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In the News: Clinical Research in the Spotlight
We like to highlight the whole range of research at The Children’s Hospital of Philadelphia, from basic discoveries at the lab bench to clinical findings applied at the patient’s bedside. But we have an abundance of updates to share today about the clinical side of research. So slide your chair away from the bench and over to the virtual patient bedside to check out these stories in our weekly news roundup.
Clinical Cancer Research Including T Cell Therapy Presented at ASCO
This week, the clinical cancer research community converged at the 2016 American Society of Clinical Oncology (ASCO) Annual Meeting. Among the highlights of presentations led by researchers at CHOP:
Shannon Maude, MD, PhD, a pediatric oncologist at CHOP and assistant professor of Pediatrics at the Perelman School of Medicine at Penn, led two studies with CHOP and Penn colleagues on targeted immunotherapy using bioengineered T cells to treat children with aggressive acute lymphoblastic leukemia (ALL). One study updated outcomes and longer follow-up results from a previously reported clinical trial of 59 children with relapsed or refractory ALL. The other described a clinical trial in children with ALL who relapsed after their first T cell treatment, and were subsequently treated with T cells engineered to carry a “humanized” protein more similar to human proteins than to the murine (mouse) protein used in the first treatment. Other CHOP investigators on the team include David Teachey, MD; Susan Rheingold, MD; Richard Aplenc, MD, PhD, MSCE; David Barrett, MD, PhD; Christine Barker; Colleen Callahan, RN, MSN, CNRP; and Stephan Grupp, MD, PhD.
In another presentation at ASCO, a team from the multicenter Children’s Oncology Group (COG) reported on combination therapies for relapsed or refractory neuroblastoma. Rochelle Bagatell, MD, was the senior author of this report on a Phase 2 randomized clinical trial, which led researchers to recommend investigating the combination of chemotherapy and immunotherapy they studied in a larger number of patients.
In addition, Frank M. Balis, MD, presented a poster from the COG Chemotherapy Standardization Task Force describing a new, uniform, table-based method of dosing anticancer drugs in infants that will be used in ongoing and future COG clinical trials. The advantages of this new infant dosing method include less complexity, improved safety, and elimination of the need for dose calculations. Read more about the promise of immunotherapies for childhood cancer in a blog post perspective by Dr. Barrett in Philly.com’s cancer blog.
Read more about T Cell therapy presentations by Penn and CHOP researchers at ASCO in a Penn Medicine news release. Read more about all of the above highlights of CHOP’s presentations at ASCO in a CHOP news release.
No Cognitive Impact from Early Anesthesia in Healthy Children
A new study published in the Journal of the American Medical Association this week suggests that children who receive a single dose of anesthesia early in life don’t face an elevated risk of later cognitive problems. CHOP was one of four sites in the multi-site PANDA (Pediatric Anesthesia Neurodevelopment Assessment) study, the largest and most comprehensive of its kind. Researchers compared cognitive abilities of children who had been exposed to anesthesia early in life to unexposed siblings, later in childhood.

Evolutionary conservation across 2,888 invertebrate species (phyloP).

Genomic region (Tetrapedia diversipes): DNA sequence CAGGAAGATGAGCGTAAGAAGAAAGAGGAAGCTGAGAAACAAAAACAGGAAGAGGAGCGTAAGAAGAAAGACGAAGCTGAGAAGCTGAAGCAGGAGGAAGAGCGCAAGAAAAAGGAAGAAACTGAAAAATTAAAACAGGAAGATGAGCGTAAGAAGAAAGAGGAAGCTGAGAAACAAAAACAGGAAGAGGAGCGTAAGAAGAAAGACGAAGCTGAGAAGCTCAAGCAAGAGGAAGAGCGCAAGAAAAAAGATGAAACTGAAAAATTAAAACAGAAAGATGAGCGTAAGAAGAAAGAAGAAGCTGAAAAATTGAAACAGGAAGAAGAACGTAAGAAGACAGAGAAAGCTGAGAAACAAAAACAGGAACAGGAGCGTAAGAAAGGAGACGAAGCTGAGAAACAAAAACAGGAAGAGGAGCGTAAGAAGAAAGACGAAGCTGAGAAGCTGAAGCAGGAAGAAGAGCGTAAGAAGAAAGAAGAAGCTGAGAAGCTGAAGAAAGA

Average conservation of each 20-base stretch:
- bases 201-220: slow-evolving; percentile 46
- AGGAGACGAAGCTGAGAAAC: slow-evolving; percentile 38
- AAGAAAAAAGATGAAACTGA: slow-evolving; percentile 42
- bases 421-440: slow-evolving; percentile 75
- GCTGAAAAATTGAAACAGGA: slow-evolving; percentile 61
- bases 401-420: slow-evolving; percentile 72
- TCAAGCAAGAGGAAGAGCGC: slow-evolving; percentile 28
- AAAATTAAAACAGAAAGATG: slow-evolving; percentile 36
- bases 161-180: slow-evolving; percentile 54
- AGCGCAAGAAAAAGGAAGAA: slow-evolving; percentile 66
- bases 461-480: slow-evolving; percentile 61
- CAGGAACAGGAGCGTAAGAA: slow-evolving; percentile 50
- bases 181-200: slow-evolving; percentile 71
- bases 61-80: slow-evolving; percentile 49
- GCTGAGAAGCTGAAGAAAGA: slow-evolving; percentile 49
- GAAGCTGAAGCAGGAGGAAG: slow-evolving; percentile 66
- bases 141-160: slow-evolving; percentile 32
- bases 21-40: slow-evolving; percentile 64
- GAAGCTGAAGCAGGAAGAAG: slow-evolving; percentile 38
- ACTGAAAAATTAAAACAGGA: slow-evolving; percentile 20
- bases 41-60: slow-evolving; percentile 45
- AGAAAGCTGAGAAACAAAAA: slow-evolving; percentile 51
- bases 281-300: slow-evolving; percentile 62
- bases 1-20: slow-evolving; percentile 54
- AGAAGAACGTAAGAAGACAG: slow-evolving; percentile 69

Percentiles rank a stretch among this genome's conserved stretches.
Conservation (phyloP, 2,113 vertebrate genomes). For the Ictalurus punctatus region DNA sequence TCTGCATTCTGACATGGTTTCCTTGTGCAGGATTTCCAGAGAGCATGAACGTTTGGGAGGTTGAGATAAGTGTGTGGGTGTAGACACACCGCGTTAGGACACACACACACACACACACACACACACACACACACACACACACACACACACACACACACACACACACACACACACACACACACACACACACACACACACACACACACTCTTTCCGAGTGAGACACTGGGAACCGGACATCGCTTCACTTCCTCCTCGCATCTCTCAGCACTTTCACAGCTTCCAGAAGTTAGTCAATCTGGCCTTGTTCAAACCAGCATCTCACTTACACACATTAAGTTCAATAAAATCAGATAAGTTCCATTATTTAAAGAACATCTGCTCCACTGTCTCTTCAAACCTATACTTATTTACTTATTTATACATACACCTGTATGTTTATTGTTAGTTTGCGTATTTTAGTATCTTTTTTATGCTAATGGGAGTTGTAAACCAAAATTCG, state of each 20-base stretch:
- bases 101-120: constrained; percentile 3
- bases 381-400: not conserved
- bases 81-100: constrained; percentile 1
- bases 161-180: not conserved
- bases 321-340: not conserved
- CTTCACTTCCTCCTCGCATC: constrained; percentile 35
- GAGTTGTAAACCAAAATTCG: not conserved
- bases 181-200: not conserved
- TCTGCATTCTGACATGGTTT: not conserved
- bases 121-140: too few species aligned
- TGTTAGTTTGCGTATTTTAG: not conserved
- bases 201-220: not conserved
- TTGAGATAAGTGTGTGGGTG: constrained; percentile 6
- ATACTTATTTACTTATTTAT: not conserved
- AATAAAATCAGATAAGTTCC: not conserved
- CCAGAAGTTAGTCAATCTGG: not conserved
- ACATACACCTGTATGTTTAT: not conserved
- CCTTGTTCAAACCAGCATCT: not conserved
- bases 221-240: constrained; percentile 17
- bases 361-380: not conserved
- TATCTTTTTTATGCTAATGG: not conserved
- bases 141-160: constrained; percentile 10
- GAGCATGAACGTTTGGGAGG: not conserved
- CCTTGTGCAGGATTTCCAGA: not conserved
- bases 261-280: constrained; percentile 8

“A number of animal studies have suggested that exposure to commonly used anesthetic agents in early development could lead to deficits in learning, memory, attention, and other cognitive functions," said lead author and pediatric anesthesiologist Lena S. Sun, MD, of Columbia University and NewYork-Presbyterian/Morgan Stanley Children's Hospital, in a press release. "However, few clinical studies have adequately addressed whether this is also true in humans. Based on our findings, we can reassure parents that one exposure to anesthesia is safe for healthy young children.”
The study team noted that they need more research on the effects of anesthesia exposure that is prolonged or repeated or provided to children in more vulnerable subgroups, as well as on exposure to girls, who were underrepresented in the study sample’s exposure group.
Jerilynn Radcliffe, PhD, a psychologist at CHOP, and Lynne Maxwell, MD, associate director of the division of anesthesia and critical care medicine at CHOP and associate professor of Anesthesiology and Critical Care Medicine, co-authored the study.
Read more in the Columbia press release.
Golden Age for Clinical Trial Recruitment
In order for clinical research discoveries to happen, the voluntary participation of pediatric patients and their families is vital. This week, the Research in Action blog from CHOP’s Center for Injury Research and Prevention hosted a guest blog post from Chris Gantz, MBA, program manager of the Recruitment Enhancement Core in the Research Institute. Gantz highlighted both the opportunities of new technologies to improve the process of recruiting families to participate in trials, as well as some of the challenges and reasons that may prevent some families from participating.
Read more in Gantz’s post, and look for a possible follow-up post here on Cornerstone in the future. We’ll also bring you more stories behind the scenes of clinical trial participation in the coming months.
Last week’s In the News post covered a major study showing youth concussions may be undercounted in official statistics, a genetic finding linked to autism, new projects for child injury prevention research, and raising awareness about gun violence prevention.
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